The name not only reflects the content of the show, it’s also a metaphor for how it was created. It’s what’s called devised theatre, where producers toss aside the typical predetermined script and instead form a show from improvisation and collaboration.

It’s an approach that senior Cameron Prescott, a major in music performance, was not used to.

“I was very, uh, apprehensive about the whole thing. As a performer, I like everything under control and prepared. It took me time to realize that this isn’t that,” he says.

Two visiting artists, Paul Dresher and Rinde Eckert, guided the students in creating the show, which is described as a “poetic, visual, and musical narrative” that explores the relationship between Maine’s waterways and its history. Eckert says it’s about how streams shaped the landscape and formed rivers, the power of which was harnessed by mills, and how that water flowed out to the ocean, which has its own power, and created centers of culture and community through its ports.

Rinde's writing on The Kennedy Center

The Kennedy Center
Just did my debut at the Kennedy Center in the intimate and handsome Family Theater. I was gratified to see the place almost full. I was the first concert in the series (curated by the remarkable Renée Fleming), and, perhaps, the farthest out of the five (Billy Childs, Jane Monheit, Leslie Odom Jr., Alan Cumming, and me). So I felt I needed to usher the audience into my world with care. Started off with my classical male alto at its most medieval, headed into something operatic but on a folk-like melody, then picked up a foot-long section of galvanized pipe and started blowing a rhythmic riff, and singing my version of the old spiritual Gospel Plough.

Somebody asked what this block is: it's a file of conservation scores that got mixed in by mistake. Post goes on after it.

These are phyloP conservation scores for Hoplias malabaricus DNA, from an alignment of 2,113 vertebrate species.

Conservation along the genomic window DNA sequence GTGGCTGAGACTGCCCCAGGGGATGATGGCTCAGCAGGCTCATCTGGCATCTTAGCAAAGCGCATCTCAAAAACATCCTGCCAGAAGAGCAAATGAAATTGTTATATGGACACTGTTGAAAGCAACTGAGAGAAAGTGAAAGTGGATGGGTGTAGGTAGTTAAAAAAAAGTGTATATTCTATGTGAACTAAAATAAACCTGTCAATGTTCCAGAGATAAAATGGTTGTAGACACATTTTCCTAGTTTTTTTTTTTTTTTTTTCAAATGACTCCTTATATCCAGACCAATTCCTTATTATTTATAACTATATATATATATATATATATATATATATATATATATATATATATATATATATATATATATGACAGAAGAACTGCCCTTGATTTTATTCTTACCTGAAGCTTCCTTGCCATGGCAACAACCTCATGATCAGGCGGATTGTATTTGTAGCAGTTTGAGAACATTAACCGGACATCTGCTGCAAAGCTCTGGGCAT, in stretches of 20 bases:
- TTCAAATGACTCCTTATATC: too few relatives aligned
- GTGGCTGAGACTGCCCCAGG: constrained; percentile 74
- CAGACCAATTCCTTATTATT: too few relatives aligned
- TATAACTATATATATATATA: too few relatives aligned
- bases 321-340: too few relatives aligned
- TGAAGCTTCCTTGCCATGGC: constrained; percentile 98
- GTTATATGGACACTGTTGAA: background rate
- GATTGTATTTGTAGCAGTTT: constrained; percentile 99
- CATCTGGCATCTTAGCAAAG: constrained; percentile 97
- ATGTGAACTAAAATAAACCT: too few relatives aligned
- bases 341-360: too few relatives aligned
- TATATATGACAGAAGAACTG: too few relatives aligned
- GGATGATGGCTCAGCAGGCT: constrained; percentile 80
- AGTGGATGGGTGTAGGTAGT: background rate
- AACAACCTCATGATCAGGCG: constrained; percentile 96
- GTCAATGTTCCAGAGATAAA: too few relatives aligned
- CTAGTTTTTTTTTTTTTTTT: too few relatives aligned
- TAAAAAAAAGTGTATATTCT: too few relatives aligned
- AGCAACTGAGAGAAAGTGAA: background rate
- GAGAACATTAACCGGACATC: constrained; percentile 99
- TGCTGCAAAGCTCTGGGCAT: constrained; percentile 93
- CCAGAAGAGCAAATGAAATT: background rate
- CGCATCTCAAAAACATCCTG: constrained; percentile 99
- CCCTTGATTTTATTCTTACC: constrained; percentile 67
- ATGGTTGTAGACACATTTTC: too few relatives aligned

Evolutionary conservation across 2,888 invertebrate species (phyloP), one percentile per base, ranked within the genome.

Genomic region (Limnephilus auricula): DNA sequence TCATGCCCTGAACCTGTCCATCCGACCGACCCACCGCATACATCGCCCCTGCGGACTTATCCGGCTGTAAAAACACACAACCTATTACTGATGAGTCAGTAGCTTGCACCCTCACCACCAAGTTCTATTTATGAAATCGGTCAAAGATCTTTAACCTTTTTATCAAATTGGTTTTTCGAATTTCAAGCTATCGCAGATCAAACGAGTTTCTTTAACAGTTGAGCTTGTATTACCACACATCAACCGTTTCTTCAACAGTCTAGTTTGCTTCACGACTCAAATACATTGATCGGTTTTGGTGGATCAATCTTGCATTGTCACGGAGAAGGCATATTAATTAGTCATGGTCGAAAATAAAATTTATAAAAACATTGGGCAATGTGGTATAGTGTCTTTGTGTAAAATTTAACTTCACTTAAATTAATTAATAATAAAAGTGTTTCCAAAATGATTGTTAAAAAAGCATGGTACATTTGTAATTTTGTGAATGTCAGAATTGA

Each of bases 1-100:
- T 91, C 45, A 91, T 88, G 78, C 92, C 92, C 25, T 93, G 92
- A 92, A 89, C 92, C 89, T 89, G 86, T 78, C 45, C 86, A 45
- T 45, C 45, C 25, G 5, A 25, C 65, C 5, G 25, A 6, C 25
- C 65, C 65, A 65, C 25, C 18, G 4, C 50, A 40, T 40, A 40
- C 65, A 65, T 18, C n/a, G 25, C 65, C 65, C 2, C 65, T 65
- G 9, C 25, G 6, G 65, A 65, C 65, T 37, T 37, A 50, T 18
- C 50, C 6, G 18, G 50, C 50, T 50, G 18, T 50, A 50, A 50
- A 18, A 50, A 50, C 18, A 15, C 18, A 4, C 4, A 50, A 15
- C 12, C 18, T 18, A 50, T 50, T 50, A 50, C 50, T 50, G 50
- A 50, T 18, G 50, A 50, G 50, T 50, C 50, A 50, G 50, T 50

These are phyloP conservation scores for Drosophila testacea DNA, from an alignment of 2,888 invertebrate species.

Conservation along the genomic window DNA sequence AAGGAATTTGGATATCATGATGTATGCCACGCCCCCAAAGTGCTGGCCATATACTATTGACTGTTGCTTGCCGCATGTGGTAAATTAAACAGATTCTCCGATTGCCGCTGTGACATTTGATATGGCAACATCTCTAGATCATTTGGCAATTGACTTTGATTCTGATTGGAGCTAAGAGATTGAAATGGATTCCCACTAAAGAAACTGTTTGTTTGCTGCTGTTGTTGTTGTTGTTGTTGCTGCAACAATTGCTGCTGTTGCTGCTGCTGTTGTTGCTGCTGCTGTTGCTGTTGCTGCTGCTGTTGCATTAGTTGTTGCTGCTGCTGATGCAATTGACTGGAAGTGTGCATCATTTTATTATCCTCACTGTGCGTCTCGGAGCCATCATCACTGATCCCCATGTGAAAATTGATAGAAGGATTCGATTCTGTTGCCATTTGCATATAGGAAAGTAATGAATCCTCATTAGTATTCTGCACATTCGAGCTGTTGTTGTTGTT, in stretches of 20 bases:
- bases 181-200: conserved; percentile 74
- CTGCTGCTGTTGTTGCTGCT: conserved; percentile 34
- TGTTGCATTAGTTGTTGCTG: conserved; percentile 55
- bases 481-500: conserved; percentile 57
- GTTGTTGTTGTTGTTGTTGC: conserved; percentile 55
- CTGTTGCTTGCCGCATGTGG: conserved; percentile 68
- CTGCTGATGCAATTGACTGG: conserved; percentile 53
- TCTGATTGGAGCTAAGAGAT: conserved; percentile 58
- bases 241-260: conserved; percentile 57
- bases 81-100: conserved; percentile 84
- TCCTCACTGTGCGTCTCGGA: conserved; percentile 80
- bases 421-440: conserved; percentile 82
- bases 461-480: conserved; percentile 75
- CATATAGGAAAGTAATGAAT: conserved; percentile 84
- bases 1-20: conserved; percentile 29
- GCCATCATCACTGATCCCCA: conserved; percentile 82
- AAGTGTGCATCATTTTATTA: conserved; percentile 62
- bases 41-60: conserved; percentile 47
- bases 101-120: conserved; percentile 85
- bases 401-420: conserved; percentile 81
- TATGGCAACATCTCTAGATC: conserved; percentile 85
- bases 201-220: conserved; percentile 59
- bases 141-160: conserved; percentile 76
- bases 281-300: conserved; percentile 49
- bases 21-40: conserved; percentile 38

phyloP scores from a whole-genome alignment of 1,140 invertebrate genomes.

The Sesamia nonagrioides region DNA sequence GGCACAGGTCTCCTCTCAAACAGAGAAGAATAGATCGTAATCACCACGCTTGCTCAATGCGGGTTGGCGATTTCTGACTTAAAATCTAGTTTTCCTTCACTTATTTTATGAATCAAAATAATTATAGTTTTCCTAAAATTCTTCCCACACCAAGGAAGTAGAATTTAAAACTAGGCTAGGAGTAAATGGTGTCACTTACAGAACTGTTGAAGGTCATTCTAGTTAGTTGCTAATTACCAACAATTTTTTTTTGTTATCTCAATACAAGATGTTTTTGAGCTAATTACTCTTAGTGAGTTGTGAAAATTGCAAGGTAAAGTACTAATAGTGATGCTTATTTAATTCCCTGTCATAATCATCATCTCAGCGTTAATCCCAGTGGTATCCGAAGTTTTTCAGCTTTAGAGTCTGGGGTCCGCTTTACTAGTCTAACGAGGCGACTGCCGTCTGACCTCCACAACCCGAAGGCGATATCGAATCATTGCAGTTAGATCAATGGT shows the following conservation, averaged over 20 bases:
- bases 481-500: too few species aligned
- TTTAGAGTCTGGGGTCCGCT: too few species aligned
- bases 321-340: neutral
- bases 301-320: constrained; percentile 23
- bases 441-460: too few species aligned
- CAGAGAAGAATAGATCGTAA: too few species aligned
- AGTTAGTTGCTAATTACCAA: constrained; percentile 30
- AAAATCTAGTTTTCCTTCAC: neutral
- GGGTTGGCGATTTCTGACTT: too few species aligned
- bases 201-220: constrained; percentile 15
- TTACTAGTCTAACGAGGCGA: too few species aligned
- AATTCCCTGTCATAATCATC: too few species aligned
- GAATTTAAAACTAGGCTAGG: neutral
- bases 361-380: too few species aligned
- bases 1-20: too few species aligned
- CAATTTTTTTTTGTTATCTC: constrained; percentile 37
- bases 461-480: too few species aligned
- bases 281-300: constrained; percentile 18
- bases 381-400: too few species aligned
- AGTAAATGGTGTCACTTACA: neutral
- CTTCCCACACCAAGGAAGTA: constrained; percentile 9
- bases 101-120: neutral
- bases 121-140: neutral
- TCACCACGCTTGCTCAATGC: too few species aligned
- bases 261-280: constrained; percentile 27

We were far afield now, so I brought them home again with a new arrangement of Black is the Color with a synth accompaniment, and a French melodie from 1913 by Reynaldo Hahn on a poem by Théophile de Viau, singing and doing my best impression of an accompanist at the same time. I followed that with a somewhat skewed (and, I think, touching) arrangement of Nun Danket Alle Gott. Then I turned to the guitars and ukuleles. The audience seemed up for the adventure, so we just sailed along after that, moving from genre to genre and instrument to instrument until my hour and a half was up. Ended with a thing called Prayer, a kind of piano chorale under a falsetto melody. Here are the words: 
When out of ignorance we forget how alike we are
Have mercy, have mercy upon us
When out of greed we forget to care for one another